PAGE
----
May: studio artist; teaching: Rhode Island School of Design, Women’s Studio Workshop (NY), Brown University (RI), Louisiana State University, Pyramid Atlantic (MD); residencies: White Mountain National Forest (NH), Guadalupe Mountains National Park (TX); public art: Rhode Island State House, T.F. Green International Airport (RI). Lindsey: studio artist; teaching: Rhode Island School of Design, Massachusetts College of Art and Design; solo exhibitions: Vermont Center for Photography, Griffin Museum of Photography (MA), Danforth Art Museum (MA); publications: New York Times Lens Blog, BBC Mundo, Photo District News, New Scientist.  |  @maybabcock

four abstract compositions of blue and white on gray paper
May Babcock and Lindsey Beal, "Lamina: Eddy 1–4," artist-made pulp paintings on pigmented cotton, flax, and corn husk, cyanotype, gouache, 8-1/2 x 11 inches
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Metals B Summer Session 7

Metals Summer Session 7
August 22-28, 2021
Kim Cridler
Drawn: The Sensitive Line

Philosopher Alexander Baumgarten described aesthetics as “the science of sensitive knowing.” In that spirit we’ll use simple techniques and direct observation to make structural wire forms. Demonstrations will include soldering steel wire, building symmetrical forms, forging and drawing wire, and finishing steel. Supplemented with short readings, visual presentations, and quick assignments, we’ll make models and samples before creating individual projects. This class is about starting where you are, working without hesitation, and seeing anew. Soldering experience will be helpful, but the workshop is open to all levels. Lower metals studio.

Studio artist; teaching: University of Wisconsin-Madison, San Diego State University, Arizona State University; upcoming retrospective at The Metal Museum (TN); collections: MTA Arts & Design (NYC), Museum of Fine Arts Houston (TX); representation: Lisa Sette Gallery (AZ).

wire metal basket with handles and stand
Kim Cridler, "Again (basin with butterflies)," steel, butterfly wings (Dichorragia nesmachus), 15 x 28 x 18 inches
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Metals A Summer Session 7

Metals Summer Session 7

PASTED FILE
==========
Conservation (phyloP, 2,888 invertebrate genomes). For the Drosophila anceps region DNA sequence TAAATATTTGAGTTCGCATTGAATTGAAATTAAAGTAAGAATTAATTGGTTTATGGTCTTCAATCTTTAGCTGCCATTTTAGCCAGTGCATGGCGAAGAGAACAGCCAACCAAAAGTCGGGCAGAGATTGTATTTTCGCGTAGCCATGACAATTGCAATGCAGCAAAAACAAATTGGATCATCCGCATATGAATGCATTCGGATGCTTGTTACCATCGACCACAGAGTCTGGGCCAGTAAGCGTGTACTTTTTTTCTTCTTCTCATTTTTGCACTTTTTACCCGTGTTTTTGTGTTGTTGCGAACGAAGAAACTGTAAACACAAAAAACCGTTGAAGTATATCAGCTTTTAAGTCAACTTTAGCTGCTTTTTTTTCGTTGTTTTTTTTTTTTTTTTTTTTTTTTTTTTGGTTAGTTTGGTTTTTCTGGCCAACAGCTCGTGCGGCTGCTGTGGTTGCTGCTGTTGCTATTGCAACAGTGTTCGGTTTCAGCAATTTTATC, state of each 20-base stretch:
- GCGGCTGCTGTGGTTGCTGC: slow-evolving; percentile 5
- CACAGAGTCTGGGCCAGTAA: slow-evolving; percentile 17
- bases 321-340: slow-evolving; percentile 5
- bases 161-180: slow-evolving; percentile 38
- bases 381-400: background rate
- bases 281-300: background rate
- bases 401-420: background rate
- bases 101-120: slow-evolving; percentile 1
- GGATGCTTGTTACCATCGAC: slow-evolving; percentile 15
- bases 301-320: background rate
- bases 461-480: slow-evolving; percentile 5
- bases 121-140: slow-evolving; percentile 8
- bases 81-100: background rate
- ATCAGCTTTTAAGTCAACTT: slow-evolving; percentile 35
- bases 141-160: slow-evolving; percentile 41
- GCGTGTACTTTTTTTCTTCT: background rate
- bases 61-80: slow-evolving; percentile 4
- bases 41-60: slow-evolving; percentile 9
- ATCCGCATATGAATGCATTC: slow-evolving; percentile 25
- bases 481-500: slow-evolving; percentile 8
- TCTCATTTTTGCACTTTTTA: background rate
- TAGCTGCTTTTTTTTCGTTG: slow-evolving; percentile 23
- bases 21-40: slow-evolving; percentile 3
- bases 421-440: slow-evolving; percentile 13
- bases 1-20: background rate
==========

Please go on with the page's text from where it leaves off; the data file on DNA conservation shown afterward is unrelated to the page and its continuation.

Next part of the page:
August 22-28, 2021
Edna Madera
Gold Fusing

This workshop will introduce students to surface embellishment through fusing high-karat gold over silver. We’ll cover the basics and then explore additional surface considerations, such as finish, texture, and patina, that will complement students’ own designs. We’ll also cover roll-milling 24k gold, depletion gilding, tool and workspace setup, gold cutting, and torch fusing. Discussions will include prefabricated versus studio-made gold foils, workflow, and design experimentation. Some comfort working with torches will be helpful, but this workshop is open to all levels. Upper metals studio.

Studio artist; teaching: Pratt Fine Arts Center (Seattle); Award of Excellence at American Craft Council Baltimore show; publications: New Brooches: 400+ Designs in Contemporary Jewelry, SNAG Jewelry and Metals Survey 2017; representation: Ayesha Studio and Gallery (NJ).

Earrings with gold feather detail
Edna Madera, "Flora and Feather Earring," 24k, 18k, 14k, 11k bimetal, fine silver, 1-3/4 x 1-1/8 x 1/2 inch
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Iron Summer Session 7

Iron Summer Session 7
August 22-28, 2021
Meghan Martin
Functional Forms: Designing Tools and Utensils

Students in this workshop will learn the foundational skills of blacksmithing and explore their application to the design of culinary utensils and small-scale agrarian tools. Through a series of assigned projects, students will create a small collection of implements and practice forging techniques such as hammer control, tapering, shouldering, punching, drifting, spreading, and forming steel. Other demonstrations will include cold connections, filing, steel patination, forged surface textures, and more. While the focus will be on traditional hand-forging techniques, we’ll also use a variety of tools and equipment available in the Penland iron studio. All levels: beginners are encouraged, and there will be some advanced material for more experienced students.

Studio artist; teaching: Haystack (ME), artWORKS Visiting Artist at University of Arkansas at Little Rock; residencies: Penland Core Fellowship, Vermont Studio Center, Vermont Folklife Center Traditional Arts Apprenticeship; exhibitions: Penland Gallery, Blue Spiral 1 (NC), Columbia Center for the Arts (OR).

side view of a wood and metal garden trowel
Meghan Martin, "Garden Trowel," forged steel, palmwood handle, 3 x 10 inches
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Glass B Summer Session 7

Glass Summer Session 7
August 22-28, 2021
Kit Paulson
Gotta Make It Somehow

Approaching flameworking from a goal-oriented, project-based perspective, we’ll talk about and build things with borosilicate glass. Skill building will happen along the way, or it may be a goal in itself. Topics may include, but will not be limited to, blowing hollow forms, solid sculpting, large- and small-scale construction, hot and cold assembly, botanical and figure studies, tooling, color application, heat application, and annealing. Group or class projects are a possibility. All levels. Flame studio.

Independent artist; teaching: Bildwerk Frauenau (Germany), Corning Museum of Glass (NY), Canberra Glassworks (Australia), National College of Art and Design (Ireland), Pilchuck Glass School (WA); collections: Renwick Gallery (DC), KODA (Norway), Tacoma Museum of Glass (WA); Penland resident artist.

Telephone by Kit Paulson
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Glass A Summer Session 7

Glass Summer Session 7
August 22-28, 2021
Andy Paiko
We’re on Our Own